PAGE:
OurView: Sexual assault awareness month necessary to combat rape culture

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OurView: Sexual assault awareness month necessary to combat rape culture

Joey Hadden/Hilltop Views

Joey Hadden/Hilltop Views

Joey Hadden/Hilltop Views

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One in five women experience sexual assault in their lifetime. One in five of the female students sitting in a classroom have experienced something unspeakable. One in five of your female members have experienced something they might never tell you about. One in five is too high of a statistic for a changing world that prides itself on being safe and protected.

In a world of #MeToo and #TimesUp, you would think that this statistic would go down and that rape culture would be something of the past. With a society that seems to be so aware of rape culture, it’s horrible to think about how many women are affected.

Our current administration is doing us absolutely no favors. With a president accused of sexually assaulting multiple women and a Supreme Court Justice that allegedly sexually assaulted Dr. Christine Ford, survivors feel as if they don’t have a voice. They feel as if no one cares about what happened to them.

Watching Donald Trump and Brett Kavanaugh be sworn into the highest positions in the United States was incredibly disheartening. Knowing that their horrible actions had absolutely no consequences was gut-wrenching. Society always seems to ask: What was she wearing? Did she have one too many? Why didn’t she scream? Instead, people should be asking men why they rape.

This problem of victim blaming does nothing to help try and educate about people about this issue. Spreading this kind of misinformation about the reasons for sexual assault is the opposite of helpful, especially since they seem to aimed at college students.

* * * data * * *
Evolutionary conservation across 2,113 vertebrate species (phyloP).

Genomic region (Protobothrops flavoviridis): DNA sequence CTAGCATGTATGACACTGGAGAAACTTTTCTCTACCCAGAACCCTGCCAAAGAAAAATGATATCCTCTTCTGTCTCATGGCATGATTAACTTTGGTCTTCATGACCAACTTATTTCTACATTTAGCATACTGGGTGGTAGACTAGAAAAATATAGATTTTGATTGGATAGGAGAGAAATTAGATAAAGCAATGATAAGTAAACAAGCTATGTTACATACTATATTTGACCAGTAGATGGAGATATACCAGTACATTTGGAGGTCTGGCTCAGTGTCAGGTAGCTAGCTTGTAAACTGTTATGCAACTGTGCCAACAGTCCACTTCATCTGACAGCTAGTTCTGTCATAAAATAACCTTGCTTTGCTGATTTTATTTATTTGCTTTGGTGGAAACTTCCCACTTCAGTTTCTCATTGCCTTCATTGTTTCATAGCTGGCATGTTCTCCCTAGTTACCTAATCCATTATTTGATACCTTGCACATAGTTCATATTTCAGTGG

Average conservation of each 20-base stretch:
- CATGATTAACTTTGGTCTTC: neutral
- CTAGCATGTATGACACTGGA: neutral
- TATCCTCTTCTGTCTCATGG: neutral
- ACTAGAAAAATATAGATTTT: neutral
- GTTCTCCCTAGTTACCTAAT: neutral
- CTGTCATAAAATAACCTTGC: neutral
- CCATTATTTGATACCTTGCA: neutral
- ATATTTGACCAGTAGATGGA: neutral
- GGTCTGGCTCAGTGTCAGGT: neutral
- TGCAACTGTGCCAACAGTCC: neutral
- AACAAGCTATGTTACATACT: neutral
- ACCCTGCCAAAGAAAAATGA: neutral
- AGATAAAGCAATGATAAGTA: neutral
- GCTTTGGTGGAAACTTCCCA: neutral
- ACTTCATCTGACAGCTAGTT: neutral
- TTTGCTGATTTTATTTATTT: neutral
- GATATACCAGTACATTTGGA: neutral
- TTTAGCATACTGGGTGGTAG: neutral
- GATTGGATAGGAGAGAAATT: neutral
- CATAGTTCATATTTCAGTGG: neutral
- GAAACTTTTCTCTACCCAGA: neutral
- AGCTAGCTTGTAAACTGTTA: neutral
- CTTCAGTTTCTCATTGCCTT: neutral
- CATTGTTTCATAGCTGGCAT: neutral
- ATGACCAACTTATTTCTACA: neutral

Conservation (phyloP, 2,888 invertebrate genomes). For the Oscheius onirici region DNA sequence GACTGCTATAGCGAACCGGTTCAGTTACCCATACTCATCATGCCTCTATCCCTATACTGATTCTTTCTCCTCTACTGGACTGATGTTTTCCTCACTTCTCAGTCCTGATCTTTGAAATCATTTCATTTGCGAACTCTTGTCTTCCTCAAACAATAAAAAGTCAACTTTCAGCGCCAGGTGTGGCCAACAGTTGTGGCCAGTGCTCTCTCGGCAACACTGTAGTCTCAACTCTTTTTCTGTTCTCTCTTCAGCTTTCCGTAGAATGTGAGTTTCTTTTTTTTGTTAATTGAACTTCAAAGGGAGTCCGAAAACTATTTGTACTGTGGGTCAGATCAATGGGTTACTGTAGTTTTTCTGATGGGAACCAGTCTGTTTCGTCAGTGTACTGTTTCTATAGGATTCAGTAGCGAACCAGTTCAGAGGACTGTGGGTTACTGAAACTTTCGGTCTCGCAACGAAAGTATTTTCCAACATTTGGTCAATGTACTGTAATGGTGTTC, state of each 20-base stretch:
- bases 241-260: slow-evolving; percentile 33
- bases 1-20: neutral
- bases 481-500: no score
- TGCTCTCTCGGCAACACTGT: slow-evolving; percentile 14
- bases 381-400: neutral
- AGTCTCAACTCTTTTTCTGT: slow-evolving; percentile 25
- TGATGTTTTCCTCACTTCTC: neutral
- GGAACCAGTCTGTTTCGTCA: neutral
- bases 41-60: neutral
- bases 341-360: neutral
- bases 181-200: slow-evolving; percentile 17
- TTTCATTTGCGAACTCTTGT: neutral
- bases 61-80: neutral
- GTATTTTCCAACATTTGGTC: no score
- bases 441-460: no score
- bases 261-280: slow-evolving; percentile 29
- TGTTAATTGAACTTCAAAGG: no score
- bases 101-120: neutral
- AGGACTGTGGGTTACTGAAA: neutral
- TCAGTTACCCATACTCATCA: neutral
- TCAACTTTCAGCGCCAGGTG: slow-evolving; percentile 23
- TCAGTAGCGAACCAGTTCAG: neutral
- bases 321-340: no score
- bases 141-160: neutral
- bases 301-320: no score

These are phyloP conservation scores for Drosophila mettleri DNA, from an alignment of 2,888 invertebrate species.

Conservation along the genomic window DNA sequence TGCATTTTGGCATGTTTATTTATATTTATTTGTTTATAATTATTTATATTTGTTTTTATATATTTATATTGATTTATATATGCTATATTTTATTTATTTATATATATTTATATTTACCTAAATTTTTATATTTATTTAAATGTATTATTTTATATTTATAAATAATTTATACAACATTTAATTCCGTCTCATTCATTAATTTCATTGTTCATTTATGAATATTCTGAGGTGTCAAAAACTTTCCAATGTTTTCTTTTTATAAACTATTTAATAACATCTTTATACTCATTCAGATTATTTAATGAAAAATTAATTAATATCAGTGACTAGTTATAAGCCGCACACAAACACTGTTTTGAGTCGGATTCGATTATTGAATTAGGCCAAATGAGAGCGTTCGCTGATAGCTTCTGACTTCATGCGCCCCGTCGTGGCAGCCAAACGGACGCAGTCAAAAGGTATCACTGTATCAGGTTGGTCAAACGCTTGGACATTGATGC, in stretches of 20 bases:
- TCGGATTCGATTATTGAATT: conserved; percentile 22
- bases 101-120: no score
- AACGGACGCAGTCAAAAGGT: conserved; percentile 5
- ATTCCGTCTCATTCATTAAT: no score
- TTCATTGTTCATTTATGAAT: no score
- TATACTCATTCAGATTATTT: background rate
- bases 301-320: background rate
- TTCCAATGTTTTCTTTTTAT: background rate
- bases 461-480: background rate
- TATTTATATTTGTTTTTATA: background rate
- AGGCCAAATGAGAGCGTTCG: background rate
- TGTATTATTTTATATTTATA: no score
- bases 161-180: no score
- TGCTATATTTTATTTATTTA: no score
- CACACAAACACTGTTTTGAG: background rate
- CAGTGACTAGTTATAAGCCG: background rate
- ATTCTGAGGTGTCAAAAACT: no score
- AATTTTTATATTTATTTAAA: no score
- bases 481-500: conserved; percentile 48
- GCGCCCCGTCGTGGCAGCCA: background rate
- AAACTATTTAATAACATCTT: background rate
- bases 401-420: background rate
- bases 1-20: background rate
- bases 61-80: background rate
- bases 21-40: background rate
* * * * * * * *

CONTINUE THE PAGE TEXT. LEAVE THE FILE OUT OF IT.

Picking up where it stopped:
The problem of sexual assault is extremely prevalent on college campuses. Between 20 to 25 percent of women experience an attempted or completed rape during their college career. Among those 20 to 25 percent, 90% will tell no one about their situation.

It becomes hard for survivors to feel as if they have a voice, which is why it is important to have a time designated to survivors and their journeys. Sexual assault awareness month started in the 1980s and has been celebrated internationally ever since.

The need for this month is more prevalent than ever before. Though we have come so far in trying to combat this issue, we still have a lot of work to do before we can claim that the problem is nonexistent.

With all of the recent social media trends that arose this past year, survivors are feeling more empowered than ever. Harnessing this power to bring this month to attention could help bring other survivor’s some peace of mind.

During this month, many international events are held where advocates can go and show their support, including Take Back The Night and Denim Day. Even just spreading the word about this month can help, even if it seems small.

Survivors already have a tough time trying to get society to accept and believe them. If we can use this month as a way to uplift and tell survivors that we believe them, then why shouldn’t we?